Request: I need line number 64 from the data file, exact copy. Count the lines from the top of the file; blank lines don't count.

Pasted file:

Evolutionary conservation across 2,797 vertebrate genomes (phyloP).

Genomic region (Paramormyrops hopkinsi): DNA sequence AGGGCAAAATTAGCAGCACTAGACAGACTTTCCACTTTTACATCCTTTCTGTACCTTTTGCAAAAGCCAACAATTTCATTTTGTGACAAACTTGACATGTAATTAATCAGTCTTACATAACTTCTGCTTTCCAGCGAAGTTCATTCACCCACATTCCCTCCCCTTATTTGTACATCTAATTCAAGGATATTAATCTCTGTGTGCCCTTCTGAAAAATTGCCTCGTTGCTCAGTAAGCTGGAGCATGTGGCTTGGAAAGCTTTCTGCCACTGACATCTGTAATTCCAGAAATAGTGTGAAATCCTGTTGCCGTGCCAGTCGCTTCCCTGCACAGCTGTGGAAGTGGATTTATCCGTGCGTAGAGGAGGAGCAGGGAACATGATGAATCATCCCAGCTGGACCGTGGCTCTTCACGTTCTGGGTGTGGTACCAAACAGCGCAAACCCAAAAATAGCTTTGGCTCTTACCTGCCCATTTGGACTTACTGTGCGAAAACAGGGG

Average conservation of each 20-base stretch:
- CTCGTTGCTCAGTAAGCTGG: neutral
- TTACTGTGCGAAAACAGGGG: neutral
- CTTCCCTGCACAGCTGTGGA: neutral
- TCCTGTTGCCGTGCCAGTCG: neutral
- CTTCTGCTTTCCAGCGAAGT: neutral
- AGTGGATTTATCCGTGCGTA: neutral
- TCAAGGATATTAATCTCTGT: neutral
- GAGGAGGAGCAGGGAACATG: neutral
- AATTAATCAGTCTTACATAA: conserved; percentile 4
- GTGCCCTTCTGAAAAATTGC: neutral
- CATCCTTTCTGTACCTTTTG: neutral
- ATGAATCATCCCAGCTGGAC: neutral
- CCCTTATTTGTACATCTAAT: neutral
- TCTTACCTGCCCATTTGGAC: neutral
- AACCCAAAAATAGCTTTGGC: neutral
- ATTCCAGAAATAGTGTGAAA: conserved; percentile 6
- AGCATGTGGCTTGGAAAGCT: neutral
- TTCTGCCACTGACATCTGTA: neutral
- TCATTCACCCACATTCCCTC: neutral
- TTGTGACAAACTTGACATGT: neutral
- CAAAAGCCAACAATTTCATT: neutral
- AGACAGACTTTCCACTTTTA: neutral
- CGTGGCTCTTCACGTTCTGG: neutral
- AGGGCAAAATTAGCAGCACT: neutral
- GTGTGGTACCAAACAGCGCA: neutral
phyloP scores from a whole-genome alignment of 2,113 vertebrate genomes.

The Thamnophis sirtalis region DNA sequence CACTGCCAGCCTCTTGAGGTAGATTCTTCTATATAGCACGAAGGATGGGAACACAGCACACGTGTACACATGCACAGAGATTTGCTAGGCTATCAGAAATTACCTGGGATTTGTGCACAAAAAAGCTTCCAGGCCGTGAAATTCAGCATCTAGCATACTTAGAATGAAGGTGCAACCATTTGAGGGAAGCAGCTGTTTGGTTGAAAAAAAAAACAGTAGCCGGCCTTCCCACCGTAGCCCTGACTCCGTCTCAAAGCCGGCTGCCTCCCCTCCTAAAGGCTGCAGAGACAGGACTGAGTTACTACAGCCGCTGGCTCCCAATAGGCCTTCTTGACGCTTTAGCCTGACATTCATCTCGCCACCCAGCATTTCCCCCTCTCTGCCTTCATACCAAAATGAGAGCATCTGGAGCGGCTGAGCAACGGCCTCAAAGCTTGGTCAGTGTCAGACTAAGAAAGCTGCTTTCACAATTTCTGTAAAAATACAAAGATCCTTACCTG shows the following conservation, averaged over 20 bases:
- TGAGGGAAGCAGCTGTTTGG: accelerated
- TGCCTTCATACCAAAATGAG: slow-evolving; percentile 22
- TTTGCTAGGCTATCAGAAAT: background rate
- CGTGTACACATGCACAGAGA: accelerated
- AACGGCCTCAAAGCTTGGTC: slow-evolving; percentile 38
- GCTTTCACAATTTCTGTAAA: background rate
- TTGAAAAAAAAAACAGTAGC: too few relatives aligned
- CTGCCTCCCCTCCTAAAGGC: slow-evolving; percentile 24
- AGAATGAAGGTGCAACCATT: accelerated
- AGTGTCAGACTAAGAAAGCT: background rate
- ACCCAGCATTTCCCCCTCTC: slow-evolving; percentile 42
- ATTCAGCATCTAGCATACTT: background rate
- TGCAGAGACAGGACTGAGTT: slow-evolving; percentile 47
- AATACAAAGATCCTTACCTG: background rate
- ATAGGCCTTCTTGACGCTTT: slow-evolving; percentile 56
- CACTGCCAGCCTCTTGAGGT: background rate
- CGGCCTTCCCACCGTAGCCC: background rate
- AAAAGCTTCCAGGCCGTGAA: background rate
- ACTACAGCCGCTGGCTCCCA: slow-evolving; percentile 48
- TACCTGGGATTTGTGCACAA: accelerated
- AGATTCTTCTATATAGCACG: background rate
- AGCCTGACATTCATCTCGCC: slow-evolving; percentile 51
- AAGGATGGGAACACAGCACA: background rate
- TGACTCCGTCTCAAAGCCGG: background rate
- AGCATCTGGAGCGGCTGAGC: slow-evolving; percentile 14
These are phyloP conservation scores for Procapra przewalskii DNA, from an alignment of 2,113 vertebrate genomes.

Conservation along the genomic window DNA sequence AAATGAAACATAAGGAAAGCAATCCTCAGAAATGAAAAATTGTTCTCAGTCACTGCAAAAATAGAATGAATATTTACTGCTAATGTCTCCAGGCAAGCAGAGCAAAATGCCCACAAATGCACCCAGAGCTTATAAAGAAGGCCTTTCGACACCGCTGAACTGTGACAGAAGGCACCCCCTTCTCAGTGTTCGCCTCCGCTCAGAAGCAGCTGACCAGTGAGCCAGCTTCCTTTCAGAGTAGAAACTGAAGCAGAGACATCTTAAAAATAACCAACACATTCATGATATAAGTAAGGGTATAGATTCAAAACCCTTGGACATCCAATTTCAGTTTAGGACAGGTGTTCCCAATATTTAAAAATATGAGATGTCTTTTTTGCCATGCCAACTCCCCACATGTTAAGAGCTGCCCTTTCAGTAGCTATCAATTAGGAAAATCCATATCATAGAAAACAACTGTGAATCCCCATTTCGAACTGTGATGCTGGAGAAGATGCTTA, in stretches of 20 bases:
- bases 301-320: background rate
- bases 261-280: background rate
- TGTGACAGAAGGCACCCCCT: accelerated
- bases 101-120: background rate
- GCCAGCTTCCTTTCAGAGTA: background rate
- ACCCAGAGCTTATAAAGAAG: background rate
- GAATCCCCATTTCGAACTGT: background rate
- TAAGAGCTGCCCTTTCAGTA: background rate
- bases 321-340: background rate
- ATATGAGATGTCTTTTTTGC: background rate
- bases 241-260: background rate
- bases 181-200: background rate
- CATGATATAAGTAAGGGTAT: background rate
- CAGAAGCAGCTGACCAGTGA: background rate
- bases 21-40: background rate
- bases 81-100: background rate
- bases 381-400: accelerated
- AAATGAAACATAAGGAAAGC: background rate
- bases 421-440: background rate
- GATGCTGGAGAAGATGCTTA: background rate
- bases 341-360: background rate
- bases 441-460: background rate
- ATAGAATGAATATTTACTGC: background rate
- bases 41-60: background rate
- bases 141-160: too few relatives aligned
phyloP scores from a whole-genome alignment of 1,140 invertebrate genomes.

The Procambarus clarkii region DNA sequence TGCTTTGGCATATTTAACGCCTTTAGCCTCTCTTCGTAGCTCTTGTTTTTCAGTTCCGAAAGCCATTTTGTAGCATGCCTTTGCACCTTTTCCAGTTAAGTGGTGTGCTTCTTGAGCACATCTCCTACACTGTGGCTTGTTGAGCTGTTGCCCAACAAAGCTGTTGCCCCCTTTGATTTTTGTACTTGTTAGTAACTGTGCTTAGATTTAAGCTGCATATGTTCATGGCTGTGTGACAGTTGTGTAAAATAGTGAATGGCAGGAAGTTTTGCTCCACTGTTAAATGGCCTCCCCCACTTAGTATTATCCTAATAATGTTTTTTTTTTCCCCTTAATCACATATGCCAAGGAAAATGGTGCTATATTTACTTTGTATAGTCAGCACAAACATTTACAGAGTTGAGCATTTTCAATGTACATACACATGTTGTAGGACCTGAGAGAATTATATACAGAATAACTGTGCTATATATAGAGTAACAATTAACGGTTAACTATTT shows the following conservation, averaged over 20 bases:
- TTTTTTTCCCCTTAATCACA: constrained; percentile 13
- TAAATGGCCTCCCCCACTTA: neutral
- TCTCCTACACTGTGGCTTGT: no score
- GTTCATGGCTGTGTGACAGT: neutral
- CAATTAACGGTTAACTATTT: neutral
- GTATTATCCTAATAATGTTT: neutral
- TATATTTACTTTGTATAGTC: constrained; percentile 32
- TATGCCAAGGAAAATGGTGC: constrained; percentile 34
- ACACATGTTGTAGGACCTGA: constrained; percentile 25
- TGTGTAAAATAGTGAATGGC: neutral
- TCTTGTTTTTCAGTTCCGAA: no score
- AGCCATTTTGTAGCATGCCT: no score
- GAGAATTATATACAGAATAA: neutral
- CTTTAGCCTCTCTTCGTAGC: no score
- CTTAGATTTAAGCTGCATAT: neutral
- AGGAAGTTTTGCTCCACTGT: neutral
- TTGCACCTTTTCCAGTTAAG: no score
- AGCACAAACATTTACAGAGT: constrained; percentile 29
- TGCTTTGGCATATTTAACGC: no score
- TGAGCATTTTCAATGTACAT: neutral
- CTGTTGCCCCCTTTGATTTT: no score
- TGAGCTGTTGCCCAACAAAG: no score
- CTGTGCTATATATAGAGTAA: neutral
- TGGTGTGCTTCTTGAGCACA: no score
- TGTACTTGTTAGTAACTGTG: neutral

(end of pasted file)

- GAATCCCCATTTCGAACTGT: background rate